People in one area of the Liverpool City Region are being urged to keep getting tested for coronavirus after their second vaccination.
Residents across St Helens are being encouraged to keep testing regularly even if they have had both of their Covid-19 vaccinations in order to help combat high infection rates across the borough.
St Helens Council said that although having both vaccinations can potentially reduce the risk of serious illness from Covid-19 by between 60% and 88% – it does not completely prevent the transmission of the virus of others.
Latest figures for the borough show that coronavirus infection rates in the St Helens area for the seven days up to the July 5 are at 400 per 100,000 people, with positive cases also continuing to increase.
The ECHO understands that in early May there were five cases a day, but now it is reaching 100 new cases a day.
Councillor David Baines, Leader of St Helens Borough Council, said: “It is tempting to assume that once you have had your second vaccination you are effectively out of the woods in terms of the risk of infection, either to yourselves or others.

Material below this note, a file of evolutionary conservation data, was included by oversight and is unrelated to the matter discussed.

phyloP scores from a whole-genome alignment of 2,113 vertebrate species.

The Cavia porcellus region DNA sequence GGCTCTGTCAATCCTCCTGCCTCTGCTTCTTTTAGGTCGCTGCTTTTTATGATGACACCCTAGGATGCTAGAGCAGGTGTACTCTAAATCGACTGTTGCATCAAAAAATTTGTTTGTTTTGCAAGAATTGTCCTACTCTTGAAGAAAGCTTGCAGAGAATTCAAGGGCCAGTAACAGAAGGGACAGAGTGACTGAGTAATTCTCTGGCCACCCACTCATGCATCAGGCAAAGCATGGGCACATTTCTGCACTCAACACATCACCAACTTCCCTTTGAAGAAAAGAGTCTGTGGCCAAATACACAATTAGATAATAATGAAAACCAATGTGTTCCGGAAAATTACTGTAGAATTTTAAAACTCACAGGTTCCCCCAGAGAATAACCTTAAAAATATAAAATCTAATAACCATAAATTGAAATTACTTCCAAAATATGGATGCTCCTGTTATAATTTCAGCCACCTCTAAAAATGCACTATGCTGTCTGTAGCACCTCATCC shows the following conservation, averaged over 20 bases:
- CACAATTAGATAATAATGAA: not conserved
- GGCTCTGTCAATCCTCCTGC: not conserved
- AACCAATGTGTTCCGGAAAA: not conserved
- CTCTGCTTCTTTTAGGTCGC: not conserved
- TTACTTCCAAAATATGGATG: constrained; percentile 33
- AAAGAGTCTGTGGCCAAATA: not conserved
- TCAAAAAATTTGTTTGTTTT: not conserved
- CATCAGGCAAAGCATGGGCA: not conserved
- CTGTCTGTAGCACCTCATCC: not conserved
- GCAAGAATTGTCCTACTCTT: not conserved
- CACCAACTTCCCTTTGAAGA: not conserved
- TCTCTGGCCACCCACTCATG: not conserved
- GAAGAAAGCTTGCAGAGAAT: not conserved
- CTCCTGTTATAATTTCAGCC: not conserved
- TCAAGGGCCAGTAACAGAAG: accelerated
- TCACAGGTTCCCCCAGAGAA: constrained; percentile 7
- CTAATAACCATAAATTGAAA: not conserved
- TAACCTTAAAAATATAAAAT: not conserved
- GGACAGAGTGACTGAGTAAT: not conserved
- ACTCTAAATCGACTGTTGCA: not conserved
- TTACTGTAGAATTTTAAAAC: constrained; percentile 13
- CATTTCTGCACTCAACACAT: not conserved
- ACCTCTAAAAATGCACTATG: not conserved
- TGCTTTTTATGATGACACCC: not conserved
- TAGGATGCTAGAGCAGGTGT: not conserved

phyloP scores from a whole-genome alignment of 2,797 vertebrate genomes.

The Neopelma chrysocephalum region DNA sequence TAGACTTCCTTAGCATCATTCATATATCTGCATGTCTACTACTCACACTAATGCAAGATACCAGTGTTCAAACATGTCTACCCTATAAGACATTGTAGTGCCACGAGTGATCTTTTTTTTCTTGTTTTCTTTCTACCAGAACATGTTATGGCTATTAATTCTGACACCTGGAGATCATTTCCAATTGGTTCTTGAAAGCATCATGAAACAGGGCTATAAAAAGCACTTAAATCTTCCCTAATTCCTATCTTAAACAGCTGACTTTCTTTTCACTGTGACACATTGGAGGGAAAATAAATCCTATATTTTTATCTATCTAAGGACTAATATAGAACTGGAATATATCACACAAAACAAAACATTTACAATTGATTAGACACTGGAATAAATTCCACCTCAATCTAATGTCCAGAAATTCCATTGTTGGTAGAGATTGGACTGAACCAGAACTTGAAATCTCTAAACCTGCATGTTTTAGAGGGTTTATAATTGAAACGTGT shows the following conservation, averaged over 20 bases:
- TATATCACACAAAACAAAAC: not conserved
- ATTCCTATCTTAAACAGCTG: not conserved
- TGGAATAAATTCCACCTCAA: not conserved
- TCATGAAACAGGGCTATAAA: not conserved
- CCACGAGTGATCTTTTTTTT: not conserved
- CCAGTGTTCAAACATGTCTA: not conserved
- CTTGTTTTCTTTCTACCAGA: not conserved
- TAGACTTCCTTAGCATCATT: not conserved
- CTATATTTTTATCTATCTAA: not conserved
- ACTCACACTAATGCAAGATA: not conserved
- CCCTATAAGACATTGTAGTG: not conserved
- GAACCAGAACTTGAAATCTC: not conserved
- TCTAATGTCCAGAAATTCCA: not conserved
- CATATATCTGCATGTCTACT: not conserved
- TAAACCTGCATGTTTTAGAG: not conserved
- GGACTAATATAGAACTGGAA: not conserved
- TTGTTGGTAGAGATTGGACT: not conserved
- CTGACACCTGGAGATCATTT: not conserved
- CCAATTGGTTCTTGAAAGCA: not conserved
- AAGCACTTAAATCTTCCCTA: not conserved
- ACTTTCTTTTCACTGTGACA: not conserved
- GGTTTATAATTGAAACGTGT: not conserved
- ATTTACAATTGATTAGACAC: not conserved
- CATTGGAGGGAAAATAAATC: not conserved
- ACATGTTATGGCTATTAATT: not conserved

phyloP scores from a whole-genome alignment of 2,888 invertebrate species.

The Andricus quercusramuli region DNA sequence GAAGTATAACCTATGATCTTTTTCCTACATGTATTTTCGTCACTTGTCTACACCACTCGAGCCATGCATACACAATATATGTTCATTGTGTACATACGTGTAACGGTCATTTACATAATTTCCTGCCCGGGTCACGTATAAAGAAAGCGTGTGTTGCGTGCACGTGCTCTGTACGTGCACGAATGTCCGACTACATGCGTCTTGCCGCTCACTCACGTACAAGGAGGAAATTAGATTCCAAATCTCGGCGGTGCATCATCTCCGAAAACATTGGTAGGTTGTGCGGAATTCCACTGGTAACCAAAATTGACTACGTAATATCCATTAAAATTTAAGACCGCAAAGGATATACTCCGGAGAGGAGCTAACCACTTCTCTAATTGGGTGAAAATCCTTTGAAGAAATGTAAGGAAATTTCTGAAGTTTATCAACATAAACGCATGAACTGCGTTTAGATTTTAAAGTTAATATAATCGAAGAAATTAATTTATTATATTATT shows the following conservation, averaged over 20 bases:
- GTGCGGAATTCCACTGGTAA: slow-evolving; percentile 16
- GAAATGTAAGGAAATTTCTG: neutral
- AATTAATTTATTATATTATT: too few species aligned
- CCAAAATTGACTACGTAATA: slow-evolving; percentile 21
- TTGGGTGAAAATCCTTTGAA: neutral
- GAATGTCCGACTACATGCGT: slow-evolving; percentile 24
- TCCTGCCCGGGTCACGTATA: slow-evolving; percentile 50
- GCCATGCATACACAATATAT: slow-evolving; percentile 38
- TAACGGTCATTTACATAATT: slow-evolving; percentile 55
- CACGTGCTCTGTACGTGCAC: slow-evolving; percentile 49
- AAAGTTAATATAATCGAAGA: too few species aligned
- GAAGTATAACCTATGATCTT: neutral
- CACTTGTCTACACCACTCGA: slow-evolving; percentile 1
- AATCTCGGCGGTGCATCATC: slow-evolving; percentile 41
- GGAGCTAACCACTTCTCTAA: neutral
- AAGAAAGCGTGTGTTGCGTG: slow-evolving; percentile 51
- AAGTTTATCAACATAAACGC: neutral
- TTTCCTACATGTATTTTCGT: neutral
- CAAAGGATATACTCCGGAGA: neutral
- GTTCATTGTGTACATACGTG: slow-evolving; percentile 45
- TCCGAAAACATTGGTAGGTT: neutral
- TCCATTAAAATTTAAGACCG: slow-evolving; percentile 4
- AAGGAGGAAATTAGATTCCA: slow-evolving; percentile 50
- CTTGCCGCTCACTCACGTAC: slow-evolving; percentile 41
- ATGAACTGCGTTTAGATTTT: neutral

“However while the risk of serious infection from Covid-19 is significantly reduced when you have had your second jab you can still pass the virus onto friends or other family members.
“Because of this we would urge anyone who has had either one or both doses of the vaccination to continue regular lateral flow testing twice weekly and to register the results. This protects you and others you come into contact with.”
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Ruth Du Plessis, director of Public Health at St Helens Borough Council, said: “Testing regularly and then registering your results are both very important in terms of helping us to take monitor what is happening so we can action quickly and to contain the spread of localised outbreaks in the borough.
“Do make every effort to test each week and then register your results online. If people are not able to record their results online you can also register them by ringing 119.
“If you do test positive, then make sure you and your household isolate at home for 10 days and arrange a PCR test to confirm the result.”
Regular home testing is vital, particularly for those without symptoms (asymptomatic) to help protect those who close to you and prevent outbreaks. Registering the results is vital so we know who has been tested and where rates are at the highest and lowest. You can register your results here.
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